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Art Shay



ART SHAY: A TRIBUTE
October 6 through November 19, 2017

For over 70 years, Art Shay has documented life, combining his gifts of storytelling, humor and empathy. Art Shay will be honored with the Lucie statue for Lifetime Achievement during the Lucie Awards gala ceremony at Carnegie Hall in New York October 29, 2017.The Lucie Awards is the premiere annual event honoring the greatest achievements in photography

Art Shay was born in the Bronx, New York, in 1922. During World War II, he was lead navigator on 30 missions in the Eighth Air Force. His service, which also includes 23 combat supplies missions, earned him five Air Medals, the Distinguished Flying Cross and the French Croix de Guerre. He is credited with shooting down one Focke Wulf 190, a German fighter plane.

Shay has pursued photography since his teens, and he took his first Leica to war with him. His first published photographs—documenting a mid air collision over his English Air Base—were printed in a September 1944 issue of Look magazine. Upon returning to civilian life, Shay wrote Sunday features for the Washington Post before becoming a staff reporter for Life magazine. In San Francisco at age 26, he became Life’s youngest bureau chief. His specialty was story ideas and he wrote text and captions for photographers such as Alfred Eisenstaedt, Peter Stackpole, Wallace Kirkland and Francis Miller.

In 1951, Shay left his staff position at Life magazine and became a freelance photographer. He found success shooting for major magazines including Life, Time, Fortune, Ebony, Sports Illustrated, The Saturday Evening Post and The New York Times Magazine. Shay earned a reputation for getting the shots editors wanted. As former editor of Life and Fortune Roy Rowan put it, “Art Shay’s extraordinary talent lies in capturing the human spirit of all those who come before his lens.” Shay’s images range from photographs of nine US Presidents, to the early 1960s Post cereal box baseball card photographs. His his last formal assignment was in 1988, when he shot the night the lights went on at Wrigley Field for Time Magazine.

Johnny Ray Fans, New York, 1951

Ernest Hemingway, War Correspondent, 8th Air Force Headquarters, High Wycombe, England, 1945

Marlon Brando, The Little Mohee, Liberty, Illinois, 1950

Hoover Hotel, 1954

Sisters, Chicago, 1949

Emergency Treatment, Chicago, 1949

The Ice Man, Chicago, 1949

U505 Submarine and Sisterne bathers, Chicago, 1954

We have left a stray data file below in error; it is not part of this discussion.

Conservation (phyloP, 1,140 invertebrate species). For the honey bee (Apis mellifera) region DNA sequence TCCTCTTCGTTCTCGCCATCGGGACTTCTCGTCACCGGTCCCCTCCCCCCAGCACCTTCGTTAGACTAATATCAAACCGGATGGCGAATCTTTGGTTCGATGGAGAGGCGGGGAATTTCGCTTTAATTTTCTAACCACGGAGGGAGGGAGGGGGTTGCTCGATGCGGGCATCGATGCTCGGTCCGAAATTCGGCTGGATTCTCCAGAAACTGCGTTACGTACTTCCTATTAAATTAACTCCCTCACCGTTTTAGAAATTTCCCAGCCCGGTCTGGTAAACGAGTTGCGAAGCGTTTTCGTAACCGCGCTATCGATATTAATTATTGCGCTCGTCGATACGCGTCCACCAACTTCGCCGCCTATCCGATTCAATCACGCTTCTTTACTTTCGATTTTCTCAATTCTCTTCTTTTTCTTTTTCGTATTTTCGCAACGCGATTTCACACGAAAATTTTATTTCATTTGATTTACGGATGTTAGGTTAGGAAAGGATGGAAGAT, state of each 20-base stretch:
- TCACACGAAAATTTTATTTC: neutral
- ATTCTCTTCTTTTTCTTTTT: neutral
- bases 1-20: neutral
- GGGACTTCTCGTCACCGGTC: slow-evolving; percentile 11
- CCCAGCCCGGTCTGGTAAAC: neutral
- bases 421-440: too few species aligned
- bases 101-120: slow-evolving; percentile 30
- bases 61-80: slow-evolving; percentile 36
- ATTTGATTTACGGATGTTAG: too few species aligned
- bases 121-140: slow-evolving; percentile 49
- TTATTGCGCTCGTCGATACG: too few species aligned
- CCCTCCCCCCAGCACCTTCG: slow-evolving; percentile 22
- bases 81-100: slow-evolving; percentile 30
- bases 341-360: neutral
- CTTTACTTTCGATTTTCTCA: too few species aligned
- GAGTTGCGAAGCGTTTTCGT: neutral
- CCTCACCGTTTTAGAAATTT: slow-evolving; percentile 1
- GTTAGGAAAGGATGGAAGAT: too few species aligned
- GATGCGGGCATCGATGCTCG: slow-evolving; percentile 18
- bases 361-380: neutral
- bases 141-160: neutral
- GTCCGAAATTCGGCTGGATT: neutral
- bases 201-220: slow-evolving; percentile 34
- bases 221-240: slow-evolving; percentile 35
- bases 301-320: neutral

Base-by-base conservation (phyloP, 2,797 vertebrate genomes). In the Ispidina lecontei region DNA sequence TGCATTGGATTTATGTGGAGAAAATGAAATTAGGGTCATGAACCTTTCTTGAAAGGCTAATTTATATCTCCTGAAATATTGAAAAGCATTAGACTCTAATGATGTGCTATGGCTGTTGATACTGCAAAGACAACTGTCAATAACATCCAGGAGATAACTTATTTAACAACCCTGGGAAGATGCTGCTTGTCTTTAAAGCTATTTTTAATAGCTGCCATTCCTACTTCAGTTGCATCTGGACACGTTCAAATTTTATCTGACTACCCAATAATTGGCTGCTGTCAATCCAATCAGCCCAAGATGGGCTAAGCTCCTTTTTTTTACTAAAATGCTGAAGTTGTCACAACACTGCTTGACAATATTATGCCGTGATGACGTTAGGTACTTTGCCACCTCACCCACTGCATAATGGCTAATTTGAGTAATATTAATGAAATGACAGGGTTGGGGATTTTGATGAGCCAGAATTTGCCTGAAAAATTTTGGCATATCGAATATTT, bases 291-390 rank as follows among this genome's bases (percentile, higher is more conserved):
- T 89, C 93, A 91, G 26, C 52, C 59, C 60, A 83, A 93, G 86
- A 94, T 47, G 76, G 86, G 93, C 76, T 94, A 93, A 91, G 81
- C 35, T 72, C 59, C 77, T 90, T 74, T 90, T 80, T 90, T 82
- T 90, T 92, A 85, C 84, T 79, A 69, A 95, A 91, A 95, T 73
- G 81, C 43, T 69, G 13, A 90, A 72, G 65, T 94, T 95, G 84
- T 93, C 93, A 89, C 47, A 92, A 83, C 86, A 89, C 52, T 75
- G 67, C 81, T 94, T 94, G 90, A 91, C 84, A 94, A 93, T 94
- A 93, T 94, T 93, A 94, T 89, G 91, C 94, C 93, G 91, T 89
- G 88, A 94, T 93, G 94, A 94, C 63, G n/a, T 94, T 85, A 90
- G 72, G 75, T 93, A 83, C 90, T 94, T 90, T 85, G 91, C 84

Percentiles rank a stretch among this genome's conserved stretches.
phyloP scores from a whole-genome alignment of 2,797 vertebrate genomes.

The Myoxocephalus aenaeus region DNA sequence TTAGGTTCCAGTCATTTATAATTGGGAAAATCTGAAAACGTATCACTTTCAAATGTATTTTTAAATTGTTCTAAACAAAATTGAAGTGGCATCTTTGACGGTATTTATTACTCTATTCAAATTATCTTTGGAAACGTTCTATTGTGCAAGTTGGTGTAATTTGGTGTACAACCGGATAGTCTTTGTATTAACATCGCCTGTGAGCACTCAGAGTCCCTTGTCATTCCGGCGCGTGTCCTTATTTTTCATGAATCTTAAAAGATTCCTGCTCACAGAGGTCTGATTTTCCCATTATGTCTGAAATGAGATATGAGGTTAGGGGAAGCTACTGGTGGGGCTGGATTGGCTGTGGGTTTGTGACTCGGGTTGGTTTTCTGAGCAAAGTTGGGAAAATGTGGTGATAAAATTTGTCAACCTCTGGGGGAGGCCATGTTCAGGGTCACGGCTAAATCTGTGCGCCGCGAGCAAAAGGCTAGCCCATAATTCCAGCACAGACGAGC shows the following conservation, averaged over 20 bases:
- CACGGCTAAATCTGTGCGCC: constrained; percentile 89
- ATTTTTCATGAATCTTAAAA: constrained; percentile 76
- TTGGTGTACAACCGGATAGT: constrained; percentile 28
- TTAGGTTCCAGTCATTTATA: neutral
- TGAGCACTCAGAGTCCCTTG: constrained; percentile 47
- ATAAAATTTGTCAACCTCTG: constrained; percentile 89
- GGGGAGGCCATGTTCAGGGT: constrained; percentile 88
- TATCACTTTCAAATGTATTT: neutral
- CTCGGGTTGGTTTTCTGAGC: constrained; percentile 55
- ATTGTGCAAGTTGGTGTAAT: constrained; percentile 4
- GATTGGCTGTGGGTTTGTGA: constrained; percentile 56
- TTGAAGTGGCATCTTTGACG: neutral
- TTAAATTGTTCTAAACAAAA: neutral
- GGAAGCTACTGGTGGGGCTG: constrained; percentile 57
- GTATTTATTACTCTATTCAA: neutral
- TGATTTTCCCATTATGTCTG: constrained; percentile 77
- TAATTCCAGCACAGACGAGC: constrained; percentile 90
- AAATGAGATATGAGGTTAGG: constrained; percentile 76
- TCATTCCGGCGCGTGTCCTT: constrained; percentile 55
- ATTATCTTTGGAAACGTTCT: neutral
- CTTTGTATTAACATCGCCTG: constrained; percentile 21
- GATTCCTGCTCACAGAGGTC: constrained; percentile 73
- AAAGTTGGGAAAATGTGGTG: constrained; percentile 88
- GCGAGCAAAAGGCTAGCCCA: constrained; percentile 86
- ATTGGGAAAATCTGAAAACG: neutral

The Symbol, Chicago, 1960

James Baldwin, 1962

Martin Luther King, Jr., at the R.S. Lewis & Sons Funeral Home in Memphis, 1968

Martin Luther King speaking speaking at Soldier Field in Chicago during a large "freedom rally" which focused on housing discrimination, 1966

John F. Kennedy on the Hustings, Cleveland, 1960

John F. Kennedy, South Dakota, 1960

Nelson Algren at his Chicago home site as it is being wrecked for a new expressway, 1957

Vince Lombardi, 1962

The Rat Pack, Sands , Las Vegas, 1961

the Last Carousel, Riverview Amusement Park, Illinois, 1964

Nixon Women await his arrival, O’Hare Airport, 1968

Poet Allen Ginsberg shown raising his hands in meek surrender to the police, Chicago Democratic Convention, 1968

Playwright Jean Genet demonstrates in Grant Park Chicago 1968 against Chicago Mayor Daley’s police. Next to him is novelist William Burroughs and novelist Terry Christian who wrote “The Magic Christian.”

Hugh Hefner in His Office Bedroom at Chicago Mansion, 1967

Sunday Morning on Madison Street, 1950

Nixon on La Salle Street, Chicago, 1968

Simone deBeauvior, 1950

Muhammad Ali (Cassius Clay) 1961

Muhammed's Grandchild in Center with Black Muslim Sisters, 1969

Skid Row

“Welcome Democrats” Hilton Hotel, Michigan Avenue, August 1968, Democratic Convention

"Two Chiefs" John F. Kennedy with Delegates from the American Indian Chicago Conference, 1962

Untitled

Untitled

African American student, James H. Meredith, interviewed after registering at Mississippi University, following the night of anti-integration riots. Oxford, Mississippi January 1962

Supporters of Segregationist Realtors, Jefferson Park, Chicago, August 1966

The Supremes, Hitsville, Detroit, 1965

Untitled

High School Hangout

Chicago New Year’s Eve Costume Run, 1956

3 to 4 Ages of Women, 1950

Chicago Mafia Leader Tony Accardo By Courthouse Lion, Chicago, February 1959

All Night Beauty Shop, 1959

Back Alley Joy, 1965

Backyard Olympics, 1958

"Be Kind Now", 1950

Marlon Brando and family dog, Libertyville, Illinois, 1950

Brooklyn, Illinois, Population 2,250, 1952

Buddy Guy and Junior Wells, 1966

Building of St. Louis Arch, 1963

Catcher in the Vines, 1961

Clear the Park, Chicago, 1968

Coney Island Threesome, 1947

“Doggie Dos”, 1963

Dorothy on Spanish Steps, 1955

“Fuck Communism”, Dan Sorkin, Chicago, 1963

Nelson Algren Being Dealt to by the Real Life Man with the Golden Arm, 1949

Grandparents Rest Stop, Northbrook Mall, 1961

Hands on Flagpole, 1968

Harmony in Snow, 1955

Honor King, End Racism, 1968

Hula Hoop Craze, Chicago, 1959

Integration Rally, 1963

Iowa Gothic, 1959

John F. Kennedy Unguarded, Cleveland, OH, 1960

“Two Chiefs”- John F. Kennedy Receives Native American Request, 1960

Johnny Cash, 1961

Judy Garland, 1962

Revelry during Khrushchev’s Iowa visit, 1959

Elizabeth Taylor, 1960

Roger Maris and Mickey Mantle, 1961

Muddy Waters and his wife, Geneva, 1950

My Florence, 1942

“No Dog on Beach”, New Jersey, 1975

Porch Trumpeter, 1952

Racing Monkeys. 1954

Ray Kroc, 1965

Smoking Dog, 1971

Southside Catch, 1951

The Supremes, “Hitsville”, Detroit, 1965

Vegas Showgirls, 1961

Chili Con Carne, Chicago, 1949

Tracks to War, 1944

Chicagoans around pump 12


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